"The bottom line is that this is desperately needed by the families in Pasco and Hernando counties," he said.

To see their struggles, he said, "is just tragic," while witnessing the progress made by clients of the original Vincent House shows how much a local facility can help.

"I'll tell you what, it warms your heart," he said.

Contact Dan DeWitt at ddewitt@tampabay.com; follow @ddewitttimes.

Construction stalled — but not stopped — on local Vincent House 01/05/17 [Last modified: Wednesday, January 4, 2017 12:55pm]
Photo reprints | Article reprints

© 2017 Tampa Bay Times

    

Join the discussion: Click to view comments, add yours

Loading...
  1. Tampa Repertory's 'Flying' soars in some places, sputters in others

    Stage

    TAMPA — Tampa Repertory Theatre has always insisted on putting on plays that mean something. Several shows over the last couple of years have zeroed in on the social and cultural baggage that comes with being female (The Children's Hour, Silent Sky and Grounded come to mind). None of those …

    The Southeastern premiere of Flying, Sheila Cowley's play at Tampa Repertory Theatre about veterans of the Women's Air Force Service Pilots, includes (from left) Holly Marie Weber, Rosemary Orlando, and Becca McCoy. Photo by Megan Lamasney.
  2. Bucs-Vikings: What could make Tampa Bay's defense elite again

    Bucs

    TAMPA — The last time the Bucs had a top-five defense also happens to be when they last appeared in the postseason.

    Bucs outside linebacker Lavonte David (54) celebrates after recovering a fumble by Chicago Bears quarterback Mike Glennon (8) during the first half. [LOREN ELLIOTT   |   Times]
  3. Top 5 at noon: Detours, delays on I-75 in Pasco; last call for New World Brewery; and more

    News

    Here are the latest headlines and updates on tampabay.com.

    Road crews clean up a mess of crash debris - and pumpkins - left behind after a fiery semitrailer truck crash on Interstate 75 in Pasco County on Sept. 22, 2017. [Florida Highway Patrol]
  4. Trumps travel ban to be replaced by restrictions tailored to certain countries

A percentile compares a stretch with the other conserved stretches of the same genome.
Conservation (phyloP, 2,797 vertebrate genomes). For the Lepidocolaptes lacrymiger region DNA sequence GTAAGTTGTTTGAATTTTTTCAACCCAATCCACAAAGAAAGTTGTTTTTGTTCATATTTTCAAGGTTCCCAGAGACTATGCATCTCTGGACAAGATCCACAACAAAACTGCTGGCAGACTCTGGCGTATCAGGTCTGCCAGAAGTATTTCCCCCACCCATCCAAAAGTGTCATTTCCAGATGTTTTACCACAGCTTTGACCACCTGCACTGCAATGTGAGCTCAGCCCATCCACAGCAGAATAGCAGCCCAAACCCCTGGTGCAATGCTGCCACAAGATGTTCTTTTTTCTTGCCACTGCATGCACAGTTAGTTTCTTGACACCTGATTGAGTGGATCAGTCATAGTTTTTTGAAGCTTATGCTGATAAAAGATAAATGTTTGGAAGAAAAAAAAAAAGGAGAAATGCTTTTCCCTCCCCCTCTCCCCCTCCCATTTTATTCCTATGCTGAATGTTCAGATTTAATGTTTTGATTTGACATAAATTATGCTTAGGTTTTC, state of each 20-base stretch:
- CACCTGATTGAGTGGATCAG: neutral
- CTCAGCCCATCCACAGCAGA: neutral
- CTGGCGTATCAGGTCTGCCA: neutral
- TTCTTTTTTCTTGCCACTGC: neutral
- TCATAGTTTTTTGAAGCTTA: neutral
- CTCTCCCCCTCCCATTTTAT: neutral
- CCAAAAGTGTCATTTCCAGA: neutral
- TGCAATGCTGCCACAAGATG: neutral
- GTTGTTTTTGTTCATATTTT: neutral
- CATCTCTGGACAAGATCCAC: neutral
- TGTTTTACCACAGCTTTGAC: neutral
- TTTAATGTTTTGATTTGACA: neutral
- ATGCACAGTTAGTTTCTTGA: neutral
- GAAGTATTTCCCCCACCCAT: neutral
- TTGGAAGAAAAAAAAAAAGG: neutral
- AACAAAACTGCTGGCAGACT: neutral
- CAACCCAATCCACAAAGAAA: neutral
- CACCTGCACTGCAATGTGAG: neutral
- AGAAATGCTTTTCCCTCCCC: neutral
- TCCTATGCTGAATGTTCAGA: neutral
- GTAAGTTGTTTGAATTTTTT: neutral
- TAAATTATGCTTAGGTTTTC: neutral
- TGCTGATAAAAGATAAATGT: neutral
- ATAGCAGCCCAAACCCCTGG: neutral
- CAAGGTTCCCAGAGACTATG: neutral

Nation

    WASHINGTON — President Donald Trump's ban on travelers from six majority-Muslim countries is set to be replaced as soon as this weekend with more targeted restrictions on visits to the United States that would vary by country, the New York Times reports, citing officials familiar with the plans.

    President Donald Trump's ban on travelers from six majority-Muslim countries is set to be replaced as soon as this weekend with more targeted restrictions on visits to the United States that would vary by country, officials familiar with the plans said Friday. The new restrictions, aimed at preventing security threats from entering the United States, could go into effect Sunday after the conclusion of a 90-day policy review undertaken as part of the administration's original travel ban. Though the restrictions would differ for each country, people living in the targeted nations could be prevented from traveling to the United States or could face increased scrutiny as they seek to obtain a visa. [Associated Press]
  5. New World Brewery is closing. Where will all its concerts go now?

    Blogs

    Ever since it was announced that New World Brewery was closing its beloved Ybor City location and relocating to a spot farther north, there’s been an outpouring of nostalgia from artists, promoters and fans throughout the Tampa Bay music scene.

    Allison Weiss performed at New World Brewery in 2015.